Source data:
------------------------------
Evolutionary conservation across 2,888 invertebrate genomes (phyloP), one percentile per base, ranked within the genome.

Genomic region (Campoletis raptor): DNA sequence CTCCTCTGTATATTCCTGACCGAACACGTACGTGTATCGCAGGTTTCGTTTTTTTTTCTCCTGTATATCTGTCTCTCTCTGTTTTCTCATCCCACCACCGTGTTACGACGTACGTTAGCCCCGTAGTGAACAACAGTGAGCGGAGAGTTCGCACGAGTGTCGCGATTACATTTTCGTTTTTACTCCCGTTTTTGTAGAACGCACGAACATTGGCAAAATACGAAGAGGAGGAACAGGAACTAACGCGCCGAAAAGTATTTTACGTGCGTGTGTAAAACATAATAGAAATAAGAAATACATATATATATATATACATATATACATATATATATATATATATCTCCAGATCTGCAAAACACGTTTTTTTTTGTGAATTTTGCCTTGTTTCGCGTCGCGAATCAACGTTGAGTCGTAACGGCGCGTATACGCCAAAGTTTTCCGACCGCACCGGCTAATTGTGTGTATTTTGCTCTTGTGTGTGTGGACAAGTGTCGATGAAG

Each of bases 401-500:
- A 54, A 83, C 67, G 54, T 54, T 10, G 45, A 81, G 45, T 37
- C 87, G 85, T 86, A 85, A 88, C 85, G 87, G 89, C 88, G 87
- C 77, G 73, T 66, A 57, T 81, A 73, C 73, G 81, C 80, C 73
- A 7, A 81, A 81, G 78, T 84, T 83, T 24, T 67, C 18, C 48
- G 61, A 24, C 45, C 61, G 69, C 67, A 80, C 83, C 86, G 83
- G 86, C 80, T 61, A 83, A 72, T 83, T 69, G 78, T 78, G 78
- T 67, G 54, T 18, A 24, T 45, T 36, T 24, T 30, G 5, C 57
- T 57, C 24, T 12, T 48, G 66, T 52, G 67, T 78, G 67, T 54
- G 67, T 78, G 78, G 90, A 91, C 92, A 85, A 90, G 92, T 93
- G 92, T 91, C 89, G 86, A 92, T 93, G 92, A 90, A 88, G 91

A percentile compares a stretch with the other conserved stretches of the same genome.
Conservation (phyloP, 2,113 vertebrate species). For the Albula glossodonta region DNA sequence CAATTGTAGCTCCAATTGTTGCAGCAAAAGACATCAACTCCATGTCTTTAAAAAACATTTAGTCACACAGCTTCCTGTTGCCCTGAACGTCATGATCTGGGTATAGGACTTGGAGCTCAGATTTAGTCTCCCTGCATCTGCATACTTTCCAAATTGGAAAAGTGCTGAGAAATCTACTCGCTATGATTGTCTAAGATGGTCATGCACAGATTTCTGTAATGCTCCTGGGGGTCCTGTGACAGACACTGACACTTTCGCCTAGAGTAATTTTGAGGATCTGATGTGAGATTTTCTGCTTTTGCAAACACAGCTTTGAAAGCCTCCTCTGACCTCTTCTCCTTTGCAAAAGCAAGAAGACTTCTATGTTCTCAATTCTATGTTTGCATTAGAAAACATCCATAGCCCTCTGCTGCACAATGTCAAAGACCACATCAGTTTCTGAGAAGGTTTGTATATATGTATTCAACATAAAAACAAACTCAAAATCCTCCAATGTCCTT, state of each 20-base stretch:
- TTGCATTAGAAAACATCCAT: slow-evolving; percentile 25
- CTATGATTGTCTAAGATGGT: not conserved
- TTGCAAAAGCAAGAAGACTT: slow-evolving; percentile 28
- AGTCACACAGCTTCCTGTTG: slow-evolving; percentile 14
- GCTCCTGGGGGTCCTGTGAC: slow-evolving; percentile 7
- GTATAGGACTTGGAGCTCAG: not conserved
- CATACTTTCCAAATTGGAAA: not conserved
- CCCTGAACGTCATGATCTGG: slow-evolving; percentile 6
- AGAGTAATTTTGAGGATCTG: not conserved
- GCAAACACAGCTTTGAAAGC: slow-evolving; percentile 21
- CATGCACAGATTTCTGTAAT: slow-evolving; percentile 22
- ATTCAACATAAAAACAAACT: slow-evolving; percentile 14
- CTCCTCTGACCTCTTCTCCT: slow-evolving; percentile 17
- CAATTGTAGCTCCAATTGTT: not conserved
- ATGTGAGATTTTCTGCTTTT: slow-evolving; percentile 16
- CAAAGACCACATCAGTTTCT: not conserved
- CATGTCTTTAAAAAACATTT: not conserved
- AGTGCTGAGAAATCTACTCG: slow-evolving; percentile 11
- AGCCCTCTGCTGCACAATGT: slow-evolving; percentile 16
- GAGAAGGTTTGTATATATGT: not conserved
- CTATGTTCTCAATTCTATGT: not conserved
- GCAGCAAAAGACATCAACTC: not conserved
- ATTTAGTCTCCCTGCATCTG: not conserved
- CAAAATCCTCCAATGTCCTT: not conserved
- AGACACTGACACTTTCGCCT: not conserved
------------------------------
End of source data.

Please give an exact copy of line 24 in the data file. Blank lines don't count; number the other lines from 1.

- AGAGTAATTTTGAGGATCTG: not conserved